(Vs. 17-19) “So Ananias departed and entered the house, and after laying his hands on him said, “Brother Saul, the Lord Jesus, who appeared to you on the road by which you were coming, has sent me so that you may regain your sight and be filled with the Holy Spirit. And immediately there fell from his eyes something like scales, and he regained his sight, and he got up and was baptized; and he took food and was strengthened.”

Saul had encountered the Lord Jesus on the road to Damascus. He had received the revelation that Jesus was the Son of God and the one whom he had been persecuting. It was a shock to Saul as he was spiritually blind to the truth about the Lord Jesus. His physical blindness was an indication of his spiritual blindness. He had to become blind in order to really see. Now he was filled with the Holy Spirit of God and the scales were removed from his eyes but more so from the eyes of his heart. He was then baptized. This is the clearest reference to Saul’s conversion through a personal encounter with the Holy Spirit through the laying on of Ananias’ hands.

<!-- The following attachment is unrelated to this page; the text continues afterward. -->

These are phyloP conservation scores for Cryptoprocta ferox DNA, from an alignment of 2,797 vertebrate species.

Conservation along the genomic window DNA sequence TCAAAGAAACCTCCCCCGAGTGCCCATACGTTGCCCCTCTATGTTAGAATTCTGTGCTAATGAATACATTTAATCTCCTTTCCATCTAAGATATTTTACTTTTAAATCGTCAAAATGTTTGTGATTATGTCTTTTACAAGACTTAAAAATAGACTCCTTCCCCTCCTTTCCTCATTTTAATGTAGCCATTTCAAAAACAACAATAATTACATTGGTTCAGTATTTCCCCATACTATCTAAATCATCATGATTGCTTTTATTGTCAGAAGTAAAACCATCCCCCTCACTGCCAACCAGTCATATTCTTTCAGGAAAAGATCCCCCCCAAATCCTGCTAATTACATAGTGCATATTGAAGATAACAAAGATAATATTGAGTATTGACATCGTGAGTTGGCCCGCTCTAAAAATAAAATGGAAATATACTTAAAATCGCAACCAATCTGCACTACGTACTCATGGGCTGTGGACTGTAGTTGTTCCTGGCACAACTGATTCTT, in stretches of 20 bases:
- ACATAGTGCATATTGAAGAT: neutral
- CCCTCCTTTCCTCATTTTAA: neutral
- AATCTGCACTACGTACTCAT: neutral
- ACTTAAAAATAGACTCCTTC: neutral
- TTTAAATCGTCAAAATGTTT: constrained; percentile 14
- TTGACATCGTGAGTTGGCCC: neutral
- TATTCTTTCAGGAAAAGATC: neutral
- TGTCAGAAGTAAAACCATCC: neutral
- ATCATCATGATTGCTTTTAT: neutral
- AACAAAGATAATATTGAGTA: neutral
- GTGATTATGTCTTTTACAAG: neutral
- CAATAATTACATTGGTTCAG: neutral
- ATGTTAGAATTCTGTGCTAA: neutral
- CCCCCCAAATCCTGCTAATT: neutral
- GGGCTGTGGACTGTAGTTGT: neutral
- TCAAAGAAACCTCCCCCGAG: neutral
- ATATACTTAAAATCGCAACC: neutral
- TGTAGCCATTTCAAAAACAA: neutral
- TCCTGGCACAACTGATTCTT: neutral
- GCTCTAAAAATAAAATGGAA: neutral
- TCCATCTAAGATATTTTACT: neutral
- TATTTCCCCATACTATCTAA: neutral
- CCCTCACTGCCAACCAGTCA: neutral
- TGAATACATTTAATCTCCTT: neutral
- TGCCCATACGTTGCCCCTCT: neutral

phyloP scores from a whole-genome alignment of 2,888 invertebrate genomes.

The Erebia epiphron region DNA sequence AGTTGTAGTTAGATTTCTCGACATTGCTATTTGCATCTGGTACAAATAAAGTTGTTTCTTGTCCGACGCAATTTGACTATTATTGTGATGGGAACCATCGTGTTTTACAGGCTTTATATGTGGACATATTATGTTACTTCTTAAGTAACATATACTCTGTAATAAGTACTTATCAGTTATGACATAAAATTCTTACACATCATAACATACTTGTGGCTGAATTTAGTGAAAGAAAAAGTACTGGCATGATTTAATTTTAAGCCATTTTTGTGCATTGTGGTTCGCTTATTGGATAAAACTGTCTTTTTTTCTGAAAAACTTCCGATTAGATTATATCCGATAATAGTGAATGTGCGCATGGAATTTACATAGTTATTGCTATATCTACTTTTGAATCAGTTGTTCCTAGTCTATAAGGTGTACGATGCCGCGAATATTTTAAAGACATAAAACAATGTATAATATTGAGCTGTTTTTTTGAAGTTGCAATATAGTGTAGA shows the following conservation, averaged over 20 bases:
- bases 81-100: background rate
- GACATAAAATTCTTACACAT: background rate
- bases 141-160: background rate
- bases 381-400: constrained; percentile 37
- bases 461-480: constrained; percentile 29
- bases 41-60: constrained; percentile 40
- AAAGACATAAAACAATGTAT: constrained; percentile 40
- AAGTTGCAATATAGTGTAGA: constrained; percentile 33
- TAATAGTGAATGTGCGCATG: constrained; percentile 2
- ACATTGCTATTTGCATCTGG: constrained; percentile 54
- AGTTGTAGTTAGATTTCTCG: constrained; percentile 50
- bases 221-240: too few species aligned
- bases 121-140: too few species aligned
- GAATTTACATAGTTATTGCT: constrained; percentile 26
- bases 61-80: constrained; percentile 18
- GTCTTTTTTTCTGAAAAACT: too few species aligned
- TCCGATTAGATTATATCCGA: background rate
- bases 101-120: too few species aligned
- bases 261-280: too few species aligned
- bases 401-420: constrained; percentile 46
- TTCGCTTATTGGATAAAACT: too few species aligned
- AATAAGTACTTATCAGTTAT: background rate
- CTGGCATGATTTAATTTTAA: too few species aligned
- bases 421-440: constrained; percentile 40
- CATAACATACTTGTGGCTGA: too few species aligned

This was a common practice in the early Church. Through the laying on of hands men were filled with the Holy Spirit. This laying on of hands was not just restricted to apostles or Elders but could operate through a believer such as Ananias who was not an apostles or pastor or elder. Obedience to the Holy Spirit is the key to being led by the Spirit and proof that the person being led is a child of God. As Paul later wrote; “For all who are being led by the Spirit of God, these are sons of God” (Romans 8:14).

No matter who you are as a believer you do not have to be an apostle, prophet, evangelist, pastor or a teacher to be used by God but just be available to the Holy Spirit and He will do the rest. Saul would need to be filled with the Spirit to successfully fulfil his calling and ministry. Later in his ministry it would be said of Paul and Silas; “These men who have turned the world upside down have come here also!” (Acts 17:6).

Go to Part 17